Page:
Interior Design. Sunday , August 12th , 2018 - 21:55:50 PM
Your focal point might be a dramatic hood in the kitchen, a mantel and art piece in the living room or a headboard in the bedroom. Whatever it is, choose something that will draw attention. In this room the fireplace and the lighting work together as a collective focal point, bringing your eye right to the center of the composition and anchoring it there.
The sample becomes a reference for many other materials, too. As the project develops the samples represent a record of selections. Always try and keep TWO samples – one is a “working sample” used to reference colour and texture as the project develops. The other sample needs to stay in the master file. This sample will enable you to access the all-important code and colour numbers when you need to.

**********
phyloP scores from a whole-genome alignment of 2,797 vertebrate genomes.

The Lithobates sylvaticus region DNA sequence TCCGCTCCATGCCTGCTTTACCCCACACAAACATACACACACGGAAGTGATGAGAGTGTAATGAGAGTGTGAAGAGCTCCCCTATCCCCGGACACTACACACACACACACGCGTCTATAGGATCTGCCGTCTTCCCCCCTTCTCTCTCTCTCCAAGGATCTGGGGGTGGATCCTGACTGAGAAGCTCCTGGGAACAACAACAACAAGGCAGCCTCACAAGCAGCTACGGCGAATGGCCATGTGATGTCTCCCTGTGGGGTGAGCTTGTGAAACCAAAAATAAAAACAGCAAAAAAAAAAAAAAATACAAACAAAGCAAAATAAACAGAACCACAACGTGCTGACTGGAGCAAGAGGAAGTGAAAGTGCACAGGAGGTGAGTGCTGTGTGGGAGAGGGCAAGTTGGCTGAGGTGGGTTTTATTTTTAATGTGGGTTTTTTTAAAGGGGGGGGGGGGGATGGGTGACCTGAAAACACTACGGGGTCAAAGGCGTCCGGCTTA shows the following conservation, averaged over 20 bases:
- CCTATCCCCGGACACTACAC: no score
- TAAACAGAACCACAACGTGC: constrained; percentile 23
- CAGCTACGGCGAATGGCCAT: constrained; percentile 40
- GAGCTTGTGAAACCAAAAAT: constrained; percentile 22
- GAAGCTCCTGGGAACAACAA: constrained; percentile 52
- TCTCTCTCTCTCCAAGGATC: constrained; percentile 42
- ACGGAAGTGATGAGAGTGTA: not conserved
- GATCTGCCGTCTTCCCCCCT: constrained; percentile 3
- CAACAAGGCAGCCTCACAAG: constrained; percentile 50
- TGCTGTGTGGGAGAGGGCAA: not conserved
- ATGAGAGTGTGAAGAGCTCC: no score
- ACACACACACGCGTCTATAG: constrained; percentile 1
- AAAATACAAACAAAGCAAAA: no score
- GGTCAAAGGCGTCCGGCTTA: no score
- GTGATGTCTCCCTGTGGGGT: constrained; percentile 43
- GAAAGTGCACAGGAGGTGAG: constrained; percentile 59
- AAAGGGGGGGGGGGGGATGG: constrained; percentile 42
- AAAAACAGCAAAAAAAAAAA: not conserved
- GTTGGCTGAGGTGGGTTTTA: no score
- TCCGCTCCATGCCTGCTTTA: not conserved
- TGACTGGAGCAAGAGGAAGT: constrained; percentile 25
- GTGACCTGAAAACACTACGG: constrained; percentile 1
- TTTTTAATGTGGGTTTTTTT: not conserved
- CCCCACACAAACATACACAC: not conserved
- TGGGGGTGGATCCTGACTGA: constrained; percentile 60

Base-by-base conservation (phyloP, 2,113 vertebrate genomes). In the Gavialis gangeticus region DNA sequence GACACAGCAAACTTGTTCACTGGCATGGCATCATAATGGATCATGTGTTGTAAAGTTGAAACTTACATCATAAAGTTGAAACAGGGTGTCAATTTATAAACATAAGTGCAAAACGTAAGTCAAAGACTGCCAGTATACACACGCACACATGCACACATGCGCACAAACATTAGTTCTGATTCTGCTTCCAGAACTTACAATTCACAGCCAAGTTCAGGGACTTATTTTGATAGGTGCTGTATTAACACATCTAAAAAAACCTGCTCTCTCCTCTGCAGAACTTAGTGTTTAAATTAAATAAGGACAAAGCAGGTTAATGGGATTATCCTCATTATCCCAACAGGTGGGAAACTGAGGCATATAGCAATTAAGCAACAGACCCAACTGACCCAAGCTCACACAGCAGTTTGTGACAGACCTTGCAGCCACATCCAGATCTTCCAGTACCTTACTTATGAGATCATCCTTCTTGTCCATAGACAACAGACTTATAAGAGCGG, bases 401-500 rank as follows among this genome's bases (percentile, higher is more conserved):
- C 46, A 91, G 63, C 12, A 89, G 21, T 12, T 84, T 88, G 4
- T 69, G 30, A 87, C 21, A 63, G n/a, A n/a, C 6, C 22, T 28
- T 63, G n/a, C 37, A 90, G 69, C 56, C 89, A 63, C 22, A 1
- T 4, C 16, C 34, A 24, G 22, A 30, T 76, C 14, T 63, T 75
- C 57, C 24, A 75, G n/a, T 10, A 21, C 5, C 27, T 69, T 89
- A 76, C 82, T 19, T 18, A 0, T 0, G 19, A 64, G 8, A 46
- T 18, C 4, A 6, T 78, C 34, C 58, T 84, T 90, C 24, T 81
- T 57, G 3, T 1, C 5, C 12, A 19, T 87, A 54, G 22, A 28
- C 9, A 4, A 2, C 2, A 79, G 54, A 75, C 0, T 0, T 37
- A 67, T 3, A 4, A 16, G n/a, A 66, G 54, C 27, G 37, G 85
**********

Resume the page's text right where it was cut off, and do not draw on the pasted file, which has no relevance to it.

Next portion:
Hang artwork at the right height. Galleries and museums hang artwork so that the midline (center) of each piece is 57 inches to 60 inches from the floor. (The average human eye level is 57 inches.) And you should do the same. In a room like this, where the ceilings soar, there might be a tendency to hang the art higher. But remember: It needs to relate to human scale, not the structure’s scale. If you’re not sure, take a picture. It’s remarkable how much a photo can reveal. Print it out or use Photoshop or an app to draw on the photo. This can give you a sense of whether a larger or smaller piece of art is needed or a tall plant might be best to fill a vacant spot.
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